(Nov. 25, 2022) Eighty years ago today, the Army-Navy game was played in Annapolis for the first, and only, time since 1893. In that game, Joseph M. Reeves (later admiral) wore the first football helmet.
Many in the government argued that the game should not be played, since it was usually played in Philadelphia — roughly equidistant between the two academies — which would require much travel. President Franklin D. Roosevelt decided that the game was good for the morale of both academies, as well as that of the country.
So, it was decreed that the game would be played in Annapolis on Nov. 28, 1942, in Thompson Stadium, set on the edge of Spa Creek. Thompson Stadium was built in 1912, had a capacity of 12,000, and was named for Robert Means Thompson, Naval Academy Class of 1868, and twice president of the American Olympic Association.
The stadium was located on the present site of Lejune Hall swimming complex. For the game, Thompson Stadium was not full. Quite a contrast to the prior year, when 98,000, including the First Lady, had witnessed Navy defeat Army 14-6!
Because of wartime travel restrictions, West Point Cadets would not be allowed to attend. Only the Army team and two cheerleaders would be allowed to travel to Annapolis. Even Jack, the Army mule, had to remain at West Point! Only those living within a 10-mile radius of the Maryland State House were permitted to attend, except for academy employees and the press.
Those who were fortunate to receive tickets had to sign an affidavit stating that they lived inside the radius and that they would not resell the tickets. Because of this, there wasn’t the usual complement of “brass” that is normally seen at an Army/Navy game, as they had a war to fight!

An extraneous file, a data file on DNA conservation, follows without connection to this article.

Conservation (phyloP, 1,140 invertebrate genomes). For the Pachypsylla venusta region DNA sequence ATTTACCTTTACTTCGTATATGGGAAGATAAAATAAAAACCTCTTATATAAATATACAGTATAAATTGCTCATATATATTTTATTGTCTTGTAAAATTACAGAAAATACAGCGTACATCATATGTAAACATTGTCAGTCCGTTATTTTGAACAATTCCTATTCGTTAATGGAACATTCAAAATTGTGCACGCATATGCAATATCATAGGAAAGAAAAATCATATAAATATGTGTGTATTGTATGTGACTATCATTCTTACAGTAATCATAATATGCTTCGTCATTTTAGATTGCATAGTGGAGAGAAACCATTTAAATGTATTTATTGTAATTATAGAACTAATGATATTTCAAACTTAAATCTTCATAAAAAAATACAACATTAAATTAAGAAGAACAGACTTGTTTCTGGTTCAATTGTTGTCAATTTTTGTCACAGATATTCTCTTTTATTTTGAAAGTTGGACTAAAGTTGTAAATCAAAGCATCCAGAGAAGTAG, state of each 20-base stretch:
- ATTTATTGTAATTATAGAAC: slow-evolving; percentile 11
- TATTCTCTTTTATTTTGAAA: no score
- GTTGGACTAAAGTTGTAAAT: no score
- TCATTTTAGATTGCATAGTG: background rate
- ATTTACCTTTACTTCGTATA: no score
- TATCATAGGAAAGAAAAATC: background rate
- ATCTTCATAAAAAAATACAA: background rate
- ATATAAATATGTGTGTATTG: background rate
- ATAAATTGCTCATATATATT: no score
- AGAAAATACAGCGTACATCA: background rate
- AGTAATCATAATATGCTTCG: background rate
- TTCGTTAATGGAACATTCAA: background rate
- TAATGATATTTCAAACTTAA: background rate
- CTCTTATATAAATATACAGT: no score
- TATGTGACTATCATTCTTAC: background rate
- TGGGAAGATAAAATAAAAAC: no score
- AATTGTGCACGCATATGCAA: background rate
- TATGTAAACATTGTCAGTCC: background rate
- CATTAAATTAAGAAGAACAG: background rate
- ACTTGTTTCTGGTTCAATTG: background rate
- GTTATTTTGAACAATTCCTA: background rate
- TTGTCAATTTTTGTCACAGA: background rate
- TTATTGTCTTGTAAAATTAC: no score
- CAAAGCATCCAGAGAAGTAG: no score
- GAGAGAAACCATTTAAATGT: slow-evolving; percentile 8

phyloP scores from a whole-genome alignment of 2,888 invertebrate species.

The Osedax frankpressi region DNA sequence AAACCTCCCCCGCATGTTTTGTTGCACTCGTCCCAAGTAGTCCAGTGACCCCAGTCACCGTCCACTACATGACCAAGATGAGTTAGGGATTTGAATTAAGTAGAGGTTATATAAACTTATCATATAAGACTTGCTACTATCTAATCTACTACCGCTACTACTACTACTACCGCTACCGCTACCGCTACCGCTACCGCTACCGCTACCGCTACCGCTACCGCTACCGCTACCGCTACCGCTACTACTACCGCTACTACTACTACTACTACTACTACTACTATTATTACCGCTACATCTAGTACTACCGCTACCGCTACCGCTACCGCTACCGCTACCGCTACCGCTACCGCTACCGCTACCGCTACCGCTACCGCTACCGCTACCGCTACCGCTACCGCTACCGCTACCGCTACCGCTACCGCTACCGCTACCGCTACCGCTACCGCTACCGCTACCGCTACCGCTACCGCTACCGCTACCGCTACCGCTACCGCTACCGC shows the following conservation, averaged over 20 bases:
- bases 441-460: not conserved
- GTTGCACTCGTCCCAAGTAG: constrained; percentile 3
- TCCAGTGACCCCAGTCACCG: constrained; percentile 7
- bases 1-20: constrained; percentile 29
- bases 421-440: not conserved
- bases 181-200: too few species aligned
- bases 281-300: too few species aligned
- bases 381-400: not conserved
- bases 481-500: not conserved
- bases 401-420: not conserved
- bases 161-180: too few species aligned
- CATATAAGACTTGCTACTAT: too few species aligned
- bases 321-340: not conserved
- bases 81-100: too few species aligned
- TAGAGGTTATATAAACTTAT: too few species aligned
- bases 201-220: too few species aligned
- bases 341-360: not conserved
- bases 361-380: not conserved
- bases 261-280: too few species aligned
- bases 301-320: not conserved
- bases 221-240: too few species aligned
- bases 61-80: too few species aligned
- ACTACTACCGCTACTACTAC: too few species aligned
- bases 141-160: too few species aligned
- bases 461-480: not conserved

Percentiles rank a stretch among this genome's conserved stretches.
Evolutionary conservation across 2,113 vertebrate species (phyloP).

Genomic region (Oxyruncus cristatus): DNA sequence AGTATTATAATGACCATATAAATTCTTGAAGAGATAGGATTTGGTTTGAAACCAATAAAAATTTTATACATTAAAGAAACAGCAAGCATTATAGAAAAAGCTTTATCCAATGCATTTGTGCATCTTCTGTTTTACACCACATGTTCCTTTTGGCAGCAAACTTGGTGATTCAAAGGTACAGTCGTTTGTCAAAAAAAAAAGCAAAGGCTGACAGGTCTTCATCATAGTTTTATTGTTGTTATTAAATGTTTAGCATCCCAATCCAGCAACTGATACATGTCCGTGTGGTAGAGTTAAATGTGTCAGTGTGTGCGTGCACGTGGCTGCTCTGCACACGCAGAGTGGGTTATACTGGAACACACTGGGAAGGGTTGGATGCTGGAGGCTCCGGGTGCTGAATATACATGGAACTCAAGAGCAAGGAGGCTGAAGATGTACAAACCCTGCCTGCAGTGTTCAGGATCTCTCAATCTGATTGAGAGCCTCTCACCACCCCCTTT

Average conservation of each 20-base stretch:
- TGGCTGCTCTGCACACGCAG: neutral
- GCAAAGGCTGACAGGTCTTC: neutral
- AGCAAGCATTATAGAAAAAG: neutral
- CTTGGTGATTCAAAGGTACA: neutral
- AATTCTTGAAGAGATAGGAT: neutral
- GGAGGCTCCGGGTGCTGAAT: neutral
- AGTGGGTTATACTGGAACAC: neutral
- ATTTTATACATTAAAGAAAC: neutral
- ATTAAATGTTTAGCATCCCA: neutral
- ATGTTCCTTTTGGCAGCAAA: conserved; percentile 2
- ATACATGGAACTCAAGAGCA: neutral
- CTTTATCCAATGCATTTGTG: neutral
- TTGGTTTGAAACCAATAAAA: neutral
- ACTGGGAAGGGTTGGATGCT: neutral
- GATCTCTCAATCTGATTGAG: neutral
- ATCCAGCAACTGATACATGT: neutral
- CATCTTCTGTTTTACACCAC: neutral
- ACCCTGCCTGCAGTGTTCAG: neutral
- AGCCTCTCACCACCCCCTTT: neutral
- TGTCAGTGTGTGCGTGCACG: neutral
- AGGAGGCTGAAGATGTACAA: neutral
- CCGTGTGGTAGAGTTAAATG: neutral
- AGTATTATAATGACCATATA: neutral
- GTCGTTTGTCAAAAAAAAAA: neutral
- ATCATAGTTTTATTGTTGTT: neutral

But Rear-Adm. Emery S. Land, chairman of the United States Maritime Commission, Naval Academy class of 1902, who had never missed an Army/Navy game, used a bit of subterfuge to attend. He appealed to Walter Okeson, chairman of the Football Rules Committee, and got an appointment on the chains crew!
Army, coached by Hall of Famer Red Blaik, after winning its first four games, was ranked as high as 8th, but after losing its next two, to Penn and Notre Dame, it fell out of the rankings for good. This was Blaik’s second year as Army’s head coach. He would coach Army for another 16 years, compiling a 121-32-10 record with two consecutive National Championships, 1944-45.
The only reason that it was not three was because of a scoreless tie with #2 ranked Notre Dame, in a packed Yankee Stadium, in 1946. In 1942, Army finished with a record of 6 - 3.
Navy’s coach, LCDR John E. Whelchel, having served as an assistant to “Swede” Larson, was in his first year as head coach of the Midshipmen. He would finish the season with a 5-4 record, but the next year, Navy finished with an 8-1 record and won the Lambert Trophy, emblematic of Eastern college football supremacy.
That year, Navy lost only to #1 ranked Notre Dame, and finished 4th in the rankings. Both men were alumni of their schools and both played football at their alma maters, with Blaik earning Third Team All-American honors in 1919.